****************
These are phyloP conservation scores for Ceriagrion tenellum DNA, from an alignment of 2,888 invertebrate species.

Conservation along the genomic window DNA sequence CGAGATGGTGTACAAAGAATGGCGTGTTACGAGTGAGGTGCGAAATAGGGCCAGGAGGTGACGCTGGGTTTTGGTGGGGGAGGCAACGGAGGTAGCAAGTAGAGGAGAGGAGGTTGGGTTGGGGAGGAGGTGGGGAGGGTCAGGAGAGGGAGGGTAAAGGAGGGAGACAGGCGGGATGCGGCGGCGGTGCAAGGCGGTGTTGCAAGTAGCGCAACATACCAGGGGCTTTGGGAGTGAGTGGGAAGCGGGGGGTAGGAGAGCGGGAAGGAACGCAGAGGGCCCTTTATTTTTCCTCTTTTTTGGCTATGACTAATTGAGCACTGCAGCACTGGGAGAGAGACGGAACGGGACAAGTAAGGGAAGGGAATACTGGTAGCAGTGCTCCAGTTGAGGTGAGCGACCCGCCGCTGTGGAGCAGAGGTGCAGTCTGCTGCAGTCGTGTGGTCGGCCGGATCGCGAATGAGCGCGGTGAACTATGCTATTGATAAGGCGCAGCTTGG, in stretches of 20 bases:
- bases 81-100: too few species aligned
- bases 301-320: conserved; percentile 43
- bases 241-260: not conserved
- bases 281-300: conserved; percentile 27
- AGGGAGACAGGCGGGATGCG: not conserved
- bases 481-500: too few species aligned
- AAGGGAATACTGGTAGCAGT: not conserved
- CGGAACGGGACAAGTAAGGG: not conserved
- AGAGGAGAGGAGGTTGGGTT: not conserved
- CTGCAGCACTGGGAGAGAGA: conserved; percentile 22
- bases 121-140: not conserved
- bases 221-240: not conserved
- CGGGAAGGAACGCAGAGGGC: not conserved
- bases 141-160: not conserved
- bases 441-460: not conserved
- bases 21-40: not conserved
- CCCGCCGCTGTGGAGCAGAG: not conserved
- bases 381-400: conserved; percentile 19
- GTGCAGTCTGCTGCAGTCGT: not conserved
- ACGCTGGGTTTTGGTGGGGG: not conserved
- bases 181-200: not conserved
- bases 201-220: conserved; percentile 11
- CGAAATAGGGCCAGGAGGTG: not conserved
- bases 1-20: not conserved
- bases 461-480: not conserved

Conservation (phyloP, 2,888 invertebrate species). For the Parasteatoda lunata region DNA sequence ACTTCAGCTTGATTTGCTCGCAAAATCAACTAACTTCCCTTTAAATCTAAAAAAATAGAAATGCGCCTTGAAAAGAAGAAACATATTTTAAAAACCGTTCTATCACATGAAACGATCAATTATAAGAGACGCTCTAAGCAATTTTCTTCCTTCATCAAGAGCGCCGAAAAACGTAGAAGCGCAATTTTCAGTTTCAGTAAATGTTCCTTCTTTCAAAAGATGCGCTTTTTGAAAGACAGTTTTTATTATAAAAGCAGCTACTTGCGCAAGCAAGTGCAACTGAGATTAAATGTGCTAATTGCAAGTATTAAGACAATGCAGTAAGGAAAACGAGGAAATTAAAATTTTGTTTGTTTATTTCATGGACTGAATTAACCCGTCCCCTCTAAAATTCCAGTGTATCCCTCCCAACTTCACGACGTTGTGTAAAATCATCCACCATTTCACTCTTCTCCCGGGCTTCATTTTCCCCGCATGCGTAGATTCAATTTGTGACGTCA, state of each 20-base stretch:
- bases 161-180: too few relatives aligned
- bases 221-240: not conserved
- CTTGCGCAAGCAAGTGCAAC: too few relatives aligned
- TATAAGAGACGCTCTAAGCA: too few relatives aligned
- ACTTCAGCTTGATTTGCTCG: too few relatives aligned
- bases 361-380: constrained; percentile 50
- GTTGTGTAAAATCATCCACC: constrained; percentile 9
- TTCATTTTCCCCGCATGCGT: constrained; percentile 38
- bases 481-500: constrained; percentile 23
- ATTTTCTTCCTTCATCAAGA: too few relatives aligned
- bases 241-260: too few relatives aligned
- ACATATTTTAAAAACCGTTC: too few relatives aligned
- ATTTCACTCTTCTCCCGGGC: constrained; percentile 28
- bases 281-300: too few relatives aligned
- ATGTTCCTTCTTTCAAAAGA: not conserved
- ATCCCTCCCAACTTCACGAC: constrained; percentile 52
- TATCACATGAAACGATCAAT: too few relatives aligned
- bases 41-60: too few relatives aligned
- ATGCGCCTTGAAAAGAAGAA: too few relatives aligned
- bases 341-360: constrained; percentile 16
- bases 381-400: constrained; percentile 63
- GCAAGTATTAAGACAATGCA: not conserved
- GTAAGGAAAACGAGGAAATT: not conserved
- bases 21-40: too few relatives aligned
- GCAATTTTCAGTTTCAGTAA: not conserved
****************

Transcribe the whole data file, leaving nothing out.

These are phyloP conservation scores for Ceriagrion tenellum DNA, from an alignment of 2,888 invertebrate species.

Conservation along the genomic window DNA sequence CGAGATGGTGTACAAAGAATGGCGTGTTACGAGTGAGGTGCGAAATAGGGCCAGGAGGTGACGCTGGGTTTTGGTGGGGGAGGCAACGGAGGTAGCAAGTAGAGGAGAGGAGGTTGGGTTGGGGAGGAGGTGGGGAGGGTCAGGAGAGGGAGGGTAAAGGAGGGAGACAGGCGGGATGCGGCGGCGGTGCAAGGCGGTGTTGCAAGTAGCGCAACATACCAGGGGCTTTGGGAGTGAGTGGGAAGCGGGGGGTAGGAGAGCGGGAAGGAACGCAGAGGGCCCTTTATTTTTCCTCTTTTTTGGCTATGACTAATTGAGCACTGCAGCACTGGGAGAGAGACGGAACGGGACAAGTAAGGGAAGGGAATACTGGTAGCAGTGCTCCAGTTGAGGTGAGCGACCCGCCGCTGTGGAGCAGAGGTGCAGTCTGCTGCAGTCGTGTGGTCGGCCGGATCGCGAATGAGCGCGGTGAACTATGCTATTGATAAGGCGCAGCTTGG, in stretches of 20 bases:
- bases 81-100: too few species aligned
- bases 301-320: conserved; percentile 43
- bases 241-260: not conserved
- bases 281-300: conserved; percentile 27
- AGGGAGACAGGCGGGATGCG: not conserved
- bases 481-500: too few species aligned
- AAGGGAATACTGGTAGCAGT: not conserved
- CGGAACGGGACAAGTAAGGG: not conserved
- AGAGGAGAGGAGGTTGGGTT: not conserved
- CTGCAGCACTGGGAGAGAGA: conserved; percentile 22
- bases 121-140: not conserved
- bases 221-240: not conserved
- CGGGAAGGAACGCAGAGGGC: not conserved
- bases 141-160: not conserved
- bases 441-460: not conserved
- bases 21-40: not conserved
- CCCGCCGCTGTGGAGCAGAG: not conserved
- bases 381-400: conserved; percentile 19
- GTGCAGTCTGCTGCAGTCGT: not conserved
- ACGCTGGGTTTTGGTGGGGG: not conserved
- bases 181-200: not conserved
- bases 201-220: conserved; percentile 11
- CGAAATAGGGCCAGGAGGTG: not conserved
- bases 1-20: not conserved
- bases 461-480: not conserved

Conservation (phyloP, 2,888 invertebrate species). For the Parasteatoda lunata region DNA sequence ACTTCAGCTTGATTTGCTCGCAAAATCAACTAACTTCCCTTTAAATCTAAAAAAATAGAAATGCGCCTTGAAAAGAAGAAACATATTTTAAAAACCGTTCTATCACATGAAACGATCAATTATAAGAGACGCTCTAAGCAATTTTCTTCCTTCATCAAGAGCGCCGAAAAACGTAGAAGCGCAATTTTCAGTTTCAGTAAATGTTCCTTCTTTCAAAAGATGCGCTTTTTGAAAGACAGTTTTTATTATAAAAGCAGCTACTTGCGCAAGCAAGTGCAACTGAGATTAAATGTGCTAATTGCAAGTATTAAGACAATGCAGTAAGGAAAACGAGGAAATTAAAATTTTGTTTGTTTATTTCATGGACTGAATTAACCCGTCCCCTCTAAAATTCCAGTGTATCCCTCCCAACTTCACGACGTTGTGTAAAATCATCCACCATTTCACTCTTCTCCCGGGCTTCATTTTCCCCGCATGCGTAGATTCAATTTGTGACGTCA, state of each 20-base stretch:
- bases 161-180: too few relatives aligned
- bases 221-240: not conserved
- CTTGCGCAAGCAAGTGCAAC: too few relatives aligned
- TATAAGAGACGCTCTAAGCA: too few relatives aligned
- ACTTCAGCTTGATTTGCTCG: too few relatives aligned
- bases 361-380: constrained; percentile 50
- GTTGTGTAAAATCATCCACC: constrained; percentile 9
- TTCATTTTCCCCGCATGCGT: constrained; percentile 38
- bases 481-500: constrained; percentile 23
- ATTTTCTTCCTTCATCAAGA: too few relatives aligned
- bases 241-260: too few relatives aligned
- ACATATTTTAAAAACCGTTC: too few relatives aligned
- ATTTCACTCTTCTCCCGGGC: constrained; percentile 28
- bases 281-300: too few relatives aligned
- ATGTTCCTTCTTTCAAAAGA: not conserved
- ATCCCTCCCAACTTCACGAC: constrained; percentile 52
- TATCACATGAAACGATCAAT: too few relatives aligned
- bases 41-60: too few relatives aligned
- ATGCGCCTTGAAAAGAAGAA: too few relatives aligned
- bases 341-360: constrained; percentile 16
- bases 381-400: constrained; percentile 63
- GCAAGTATTAAGACAATGCA: not conserved
- GTAAGGAAAACGAGGAAATT: not conserved
- bases 21-40: too few relatives aligned
- GCAATTTTCAGTTTCAGTAA: not conserved